Queen City still runs a few jobs using older gas ovens, but the main product it makes with the infrared oven is now its biggest job for its biggest customer, constituting 30 percent to 40 percent of total sales. The part is an aluminum forging that's milled elsewhere into an impeller (like a propeller, but with smaller blades) for a diesel engine turbocharger. Mayer didn't want to disclose the customer's name.

The customer specifies that the parts have to meet certain metallurgical standards, with measurements ranging up to but not exceeding, say, 50, Mayer said. While conventional heating yields measurements very close to 50, rapid infrared heating consistently produces readings in the 30s and sometimes 20s, he said.

"We're exceeding the requirements by about 30 percent," he said, adding that the customer also has confirmed that impellers machined from Queen City forgings hold up better in the field.

Mayer said developing the application of rapid infrared heating for aluminum forging has been crucial for Queen City as the labor-intensive production of more conventional forgings has become cost-prohibitive and moved offshore. For example, it made horseshoes - the kind for pitching - for decades, but it finally gave up on them a few years ago because it couldn't do so profitably in competition with Chinese producers.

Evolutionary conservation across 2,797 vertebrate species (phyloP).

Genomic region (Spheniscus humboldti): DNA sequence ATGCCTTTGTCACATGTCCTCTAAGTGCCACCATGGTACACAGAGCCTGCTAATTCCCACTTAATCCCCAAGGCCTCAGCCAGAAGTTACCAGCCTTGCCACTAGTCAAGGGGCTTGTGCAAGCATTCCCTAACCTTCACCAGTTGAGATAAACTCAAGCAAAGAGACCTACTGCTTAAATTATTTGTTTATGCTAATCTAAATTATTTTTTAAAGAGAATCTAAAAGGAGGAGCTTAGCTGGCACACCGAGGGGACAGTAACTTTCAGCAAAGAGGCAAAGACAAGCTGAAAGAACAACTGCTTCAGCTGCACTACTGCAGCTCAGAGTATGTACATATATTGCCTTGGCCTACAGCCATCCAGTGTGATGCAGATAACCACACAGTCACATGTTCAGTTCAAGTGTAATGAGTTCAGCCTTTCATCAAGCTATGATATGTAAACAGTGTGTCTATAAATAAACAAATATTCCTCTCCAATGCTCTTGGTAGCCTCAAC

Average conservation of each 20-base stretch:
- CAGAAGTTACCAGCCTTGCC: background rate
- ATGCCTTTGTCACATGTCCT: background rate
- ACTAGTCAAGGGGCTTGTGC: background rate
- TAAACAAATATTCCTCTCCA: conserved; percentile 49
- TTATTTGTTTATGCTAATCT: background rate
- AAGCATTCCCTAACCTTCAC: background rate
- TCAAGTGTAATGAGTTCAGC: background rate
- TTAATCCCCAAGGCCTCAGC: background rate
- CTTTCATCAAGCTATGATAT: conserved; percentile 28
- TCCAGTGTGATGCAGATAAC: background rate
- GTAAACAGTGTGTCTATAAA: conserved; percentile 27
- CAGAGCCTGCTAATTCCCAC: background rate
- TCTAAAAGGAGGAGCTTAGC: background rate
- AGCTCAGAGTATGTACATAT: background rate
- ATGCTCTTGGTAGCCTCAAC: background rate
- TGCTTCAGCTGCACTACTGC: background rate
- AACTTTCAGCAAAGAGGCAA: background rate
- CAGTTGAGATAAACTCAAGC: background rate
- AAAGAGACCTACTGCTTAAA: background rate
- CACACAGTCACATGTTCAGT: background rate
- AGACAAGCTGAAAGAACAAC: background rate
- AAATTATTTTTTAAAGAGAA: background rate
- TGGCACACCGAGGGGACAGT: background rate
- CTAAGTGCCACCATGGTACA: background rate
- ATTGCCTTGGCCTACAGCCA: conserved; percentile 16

"If we had not participated (in the infrared heating project) and then put it into production, there is a chance that we would not be in business today," said Mayer, who has 20 employees and about $2 million a year in sales. "New types of products and products with superior metallurgical properties is really the reason we survived. It gives us a capability that no one else has."

David Swenson, vice president of business initiatives at the Edison Center, said small and medium-size companies develop many advances that keep U.S. manufacturers competitive in the global economy. The center's Core Technology program has funded about 130 projects over eight years and has won four R&D 100 Awards from Research & Development magazine for new technologies with significant commercial potential. It's the same award Queen City shared in 2004 for its rapid infrared heating process.
Keep seat belt fastened

Frank Svet, the Edison Center's president and CEO, said it's focusing on materials for alternative energy, including photovoltaic cells that convert sunlight into electricity, new ways to process materials for wind turbines, and energy storage technologies such as new batteries and ultracapacitors.

Those kinds of technologies could create tens of thousands of jobs in Ohio to offset those being lost in automotive-related industries, Svet said.

Mayer said the key is marrying new technologies with older processes to extend capabilities in ways no one thought of before.

"There's still a great deal of discovery to be made in this field that many people think of as old technology," Mayer said. "Infrared has been around for a long time, but it's ... the electronics revolution that allows you to build this type of equipment.

"They're inventing new aluminum alloys every year. Metals development is not done. There's still things we can do," he said. "Keep your seat belt fastened, because the newest thing coming is going to be nanotechnology."